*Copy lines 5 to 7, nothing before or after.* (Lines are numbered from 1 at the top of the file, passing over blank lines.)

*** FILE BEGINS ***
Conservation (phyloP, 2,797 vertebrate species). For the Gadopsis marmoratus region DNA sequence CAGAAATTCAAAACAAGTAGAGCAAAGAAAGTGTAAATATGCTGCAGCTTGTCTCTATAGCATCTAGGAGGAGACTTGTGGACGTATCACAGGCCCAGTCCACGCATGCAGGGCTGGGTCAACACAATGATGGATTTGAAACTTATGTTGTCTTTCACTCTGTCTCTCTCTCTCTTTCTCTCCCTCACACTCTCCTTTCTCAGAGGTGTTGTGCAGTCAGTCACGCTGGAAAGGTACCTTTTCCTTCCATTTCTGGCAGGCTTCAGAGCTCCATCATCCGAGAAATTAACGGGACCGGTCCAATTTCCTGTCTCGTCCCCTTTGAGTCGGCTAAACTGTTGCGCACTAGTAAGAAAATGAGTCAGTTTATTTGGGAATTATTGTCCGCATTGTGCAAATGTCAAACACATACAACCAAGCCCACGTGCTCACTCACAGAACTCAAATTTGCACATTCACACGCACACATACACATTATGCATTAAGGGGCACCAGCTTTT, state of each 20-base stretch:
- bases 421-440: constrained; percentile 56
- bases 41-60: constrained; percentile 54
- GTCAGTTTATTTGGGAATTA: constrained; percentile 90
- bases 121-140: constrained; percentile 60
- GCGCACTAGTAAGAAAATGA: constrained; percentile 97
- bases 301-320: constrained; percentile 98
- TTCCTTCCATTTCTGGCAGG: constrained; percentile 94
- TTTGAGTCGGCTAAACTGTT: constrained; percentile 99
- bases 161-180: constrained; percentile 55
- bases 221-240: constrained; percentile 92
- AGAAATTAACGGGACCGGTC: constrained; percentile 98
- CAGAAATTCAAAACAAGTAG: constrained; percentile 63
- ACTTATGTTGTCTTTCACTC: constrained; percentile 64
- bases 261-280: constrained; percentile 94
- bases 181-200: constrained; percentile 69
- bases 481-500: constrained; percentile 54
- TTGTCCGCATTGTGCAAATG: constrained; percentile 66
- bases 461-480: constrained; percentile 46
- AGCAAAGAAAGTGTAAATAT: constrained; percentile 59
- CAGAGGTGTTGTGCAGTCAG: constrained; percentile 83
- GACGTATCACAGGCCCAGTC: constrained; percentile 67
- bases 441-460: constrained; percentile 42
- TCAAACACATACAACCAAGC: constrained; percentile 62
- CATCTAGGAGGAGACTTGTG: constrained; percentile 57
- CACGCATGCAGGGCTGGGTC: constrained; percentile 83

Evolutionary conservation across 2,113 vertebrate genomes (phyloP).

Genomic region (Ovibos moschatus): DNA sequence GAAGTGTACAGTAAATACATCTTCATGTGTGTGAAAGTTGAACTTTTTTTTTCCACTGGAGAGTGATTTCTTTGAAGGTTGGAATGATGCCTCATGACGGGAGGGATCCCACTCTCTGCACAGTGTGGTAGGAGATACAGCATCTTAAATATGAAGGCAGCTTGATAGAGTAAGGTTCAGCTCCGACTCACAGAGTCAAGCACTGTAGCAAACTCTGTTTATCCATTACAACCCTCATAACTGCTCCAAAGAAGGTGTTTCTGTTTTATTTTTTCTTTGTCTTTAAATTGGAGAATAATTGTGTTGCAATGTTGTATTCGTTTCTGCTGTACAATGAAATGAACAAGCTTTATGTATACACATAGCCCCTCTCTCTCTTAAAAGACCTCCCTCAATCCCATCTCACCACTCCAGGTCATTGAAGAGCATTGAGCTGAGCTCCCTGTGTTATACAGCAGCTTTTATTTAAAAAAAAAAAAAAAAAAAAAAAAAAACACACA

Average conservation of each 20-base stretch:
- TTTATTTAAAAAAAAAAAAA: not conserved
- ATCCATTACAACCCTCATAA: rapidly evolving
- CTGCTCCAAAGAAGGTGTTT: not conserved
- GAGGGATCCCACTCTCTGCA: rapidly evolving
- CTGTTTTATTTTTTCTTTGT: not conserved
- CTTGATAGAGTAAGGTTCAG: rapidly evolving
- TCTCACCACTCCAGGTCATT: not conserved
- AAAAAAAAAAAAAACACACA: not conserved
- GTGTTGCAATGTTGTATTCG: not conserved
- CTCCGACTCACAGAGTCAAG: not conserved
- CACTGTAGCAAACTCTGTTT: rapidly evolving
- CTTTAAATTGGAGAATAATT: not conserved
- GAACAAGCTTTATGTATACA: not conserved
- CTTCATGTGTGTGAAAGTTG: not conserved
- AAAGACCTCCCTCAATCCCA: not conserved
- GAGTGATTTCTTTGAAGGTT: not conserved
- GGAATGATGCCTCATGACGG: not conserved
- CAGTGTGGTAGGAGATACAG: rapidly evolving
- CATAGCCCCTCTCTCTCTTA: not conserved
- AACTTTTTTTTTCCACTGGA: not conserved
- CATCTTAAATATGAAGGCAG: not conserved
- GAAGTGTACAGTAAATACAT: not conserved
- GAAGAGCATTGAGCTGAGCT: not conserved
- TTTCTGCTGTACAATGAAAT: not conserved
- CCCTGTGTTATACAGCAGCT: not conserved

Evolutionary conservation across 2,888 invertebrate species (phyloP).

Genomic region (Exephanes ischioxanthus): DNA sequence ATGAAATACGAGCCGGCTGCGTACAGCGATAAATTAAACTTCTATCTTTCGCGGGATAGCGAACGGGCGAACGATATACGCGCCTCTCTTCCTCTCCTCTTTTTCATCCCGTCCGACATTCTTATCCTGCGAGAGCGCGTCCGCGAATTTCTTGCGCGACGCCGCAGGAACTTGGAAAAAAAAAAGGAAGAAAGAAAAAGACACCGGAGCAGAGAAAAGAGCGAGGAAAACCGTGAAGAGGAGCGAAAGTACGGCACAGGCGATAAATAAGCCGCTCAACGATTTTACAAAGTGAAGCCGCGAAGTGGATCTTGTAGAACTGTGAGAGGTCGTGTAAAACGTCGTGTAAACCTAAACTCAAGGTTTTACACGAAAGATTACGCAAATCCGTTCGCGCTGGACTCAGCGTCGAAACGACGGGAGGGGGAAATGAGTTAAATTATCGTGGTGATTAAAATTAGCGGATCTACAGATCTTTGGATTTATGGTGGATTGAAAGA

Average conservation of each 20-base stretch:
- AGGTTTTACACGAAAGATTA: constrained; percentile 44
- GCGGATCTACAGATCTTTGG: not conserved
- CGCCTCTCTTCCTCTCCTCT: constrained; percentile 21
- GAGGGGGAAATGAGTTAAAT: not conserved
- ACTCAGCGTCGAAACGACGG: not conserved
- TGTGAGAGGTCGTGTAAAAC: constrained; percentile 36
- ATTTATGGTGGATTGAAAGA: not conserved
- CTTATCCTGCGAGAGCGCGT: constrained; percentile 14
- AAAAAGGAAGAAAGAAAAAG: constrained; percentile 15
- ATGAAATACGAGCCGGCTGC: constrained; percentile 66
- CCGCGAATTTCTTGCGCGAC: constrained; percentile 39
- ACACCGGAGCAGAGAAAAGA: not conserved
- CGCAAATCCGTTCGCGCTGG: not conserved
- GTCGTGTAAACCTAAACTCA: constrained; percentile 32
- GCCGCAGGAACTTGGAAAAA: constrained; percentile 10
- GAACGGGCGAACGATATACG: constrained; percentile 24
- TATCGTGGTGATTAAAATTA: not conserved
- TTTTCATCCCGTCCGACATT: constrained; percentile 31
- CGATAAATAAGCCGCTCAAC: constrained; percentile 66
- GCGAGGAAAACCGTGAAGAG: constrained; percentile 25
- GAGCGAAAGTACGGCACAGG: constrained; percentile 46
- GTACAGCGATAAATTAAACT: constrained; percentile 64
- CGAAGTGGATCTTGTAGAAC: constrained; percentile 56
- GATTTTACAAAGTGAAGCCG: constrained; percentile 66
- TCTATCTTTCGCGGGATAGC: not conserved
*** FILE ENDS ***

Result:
- bases 121-140: constrained; percentile 60
- GCGCACTAGTAAGAAAATGA: constrained; percentile 97
- bases 301-320: constrained; percentile 98